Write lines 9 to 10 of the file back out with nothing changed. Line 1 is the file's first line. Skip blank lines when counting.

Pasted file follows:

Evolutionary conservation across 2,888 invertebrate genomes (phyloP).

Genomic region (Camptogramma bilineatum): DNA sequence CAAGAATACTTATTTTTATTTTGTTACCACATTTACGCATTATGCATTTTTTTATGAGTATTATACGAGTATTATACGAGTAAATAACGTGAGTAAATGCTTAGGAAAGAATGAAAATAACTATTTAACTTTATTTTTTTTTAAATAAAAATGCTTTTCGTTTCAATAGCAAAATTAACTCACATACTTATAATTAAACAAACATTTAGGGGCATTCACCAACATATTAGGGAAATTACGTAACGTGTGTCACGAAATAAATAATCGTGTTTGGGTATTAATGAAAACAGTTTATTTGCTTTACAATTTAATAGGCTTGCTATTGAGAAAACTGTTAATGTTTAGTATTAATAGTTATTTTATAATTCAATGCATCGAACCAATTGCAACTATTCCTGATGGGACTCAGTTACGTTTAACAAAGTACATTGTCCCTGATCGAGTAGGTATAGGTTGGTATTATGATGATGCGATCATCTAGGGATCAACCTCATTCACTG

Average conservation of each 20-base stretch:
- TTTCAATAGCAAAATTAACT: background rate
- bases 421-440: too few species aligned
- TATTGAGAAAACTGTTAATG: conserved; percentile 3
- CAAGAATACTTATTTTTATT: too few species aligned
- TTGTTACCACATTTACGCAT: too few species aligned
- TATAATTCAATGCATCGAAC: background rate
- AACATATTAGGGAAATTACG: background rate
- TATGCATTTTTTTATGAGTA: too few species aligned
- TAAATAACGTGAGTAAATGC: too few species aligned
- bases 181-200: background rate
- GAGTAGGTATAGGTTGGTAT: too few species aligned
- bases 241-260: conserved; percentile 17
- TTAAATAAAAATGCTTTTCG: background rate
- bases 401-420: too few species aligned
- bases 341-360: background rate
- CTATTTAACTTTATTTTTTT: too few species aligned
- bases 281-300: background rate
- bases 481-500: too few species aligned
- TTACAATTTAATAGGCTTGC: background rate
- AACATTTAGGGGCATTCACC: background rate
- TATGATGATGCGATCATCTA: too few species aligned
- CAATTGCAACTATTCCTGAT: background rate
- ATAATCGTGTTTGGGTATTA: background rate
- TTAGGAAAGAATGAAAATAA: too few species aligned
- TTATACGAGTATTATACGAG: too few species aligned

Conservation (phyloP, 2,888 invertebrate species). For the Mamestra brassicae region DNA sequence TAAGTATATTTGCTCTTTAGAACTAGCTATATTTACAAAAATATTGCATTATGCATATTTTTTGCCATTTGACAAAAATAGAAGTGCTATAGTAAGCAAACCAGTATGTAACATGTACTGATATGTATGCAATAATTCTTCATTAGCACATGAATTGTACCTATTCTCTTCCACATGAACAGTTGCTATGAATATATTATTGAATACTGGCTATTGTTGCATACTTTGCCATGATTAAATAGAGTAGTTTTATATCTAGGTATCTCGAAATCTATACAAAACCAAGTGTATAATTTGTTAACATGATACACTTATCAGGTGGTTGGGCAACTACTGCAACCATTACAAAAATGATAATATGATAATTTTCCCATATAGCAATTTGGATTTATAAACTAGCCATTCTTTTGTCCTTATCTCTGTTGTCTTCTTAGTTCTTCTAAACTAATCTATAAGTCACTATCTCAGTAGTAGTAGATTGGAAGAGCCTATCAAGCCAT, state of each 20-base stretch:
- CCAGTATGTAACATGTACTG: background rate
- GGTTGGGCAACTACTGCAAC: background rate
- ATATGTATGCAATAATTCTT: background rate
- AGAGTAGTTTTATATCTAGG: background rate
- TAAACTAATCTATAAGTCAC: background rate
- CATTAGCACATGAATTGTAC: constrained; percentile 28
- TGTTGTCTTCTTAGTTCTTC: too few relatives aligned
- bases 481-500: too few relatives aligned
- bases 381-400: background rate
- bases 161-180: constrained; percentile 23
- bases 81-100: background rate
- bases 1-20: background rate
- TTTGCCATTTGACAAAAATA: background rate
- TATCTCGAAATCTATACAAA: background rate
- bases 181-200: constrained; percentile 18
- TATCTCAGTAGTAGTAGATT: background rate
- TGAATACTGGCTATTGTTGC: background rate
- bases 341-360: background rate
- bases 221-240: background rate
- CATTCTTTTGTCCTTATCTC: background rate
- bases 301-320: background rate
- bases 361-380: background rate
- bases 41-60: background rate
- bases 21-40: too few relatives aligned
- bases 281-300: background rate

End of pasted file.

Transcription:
- TATAATTCAATGCATCGAAC: background rate
- AACATATTAGGGAAATTACG: background rate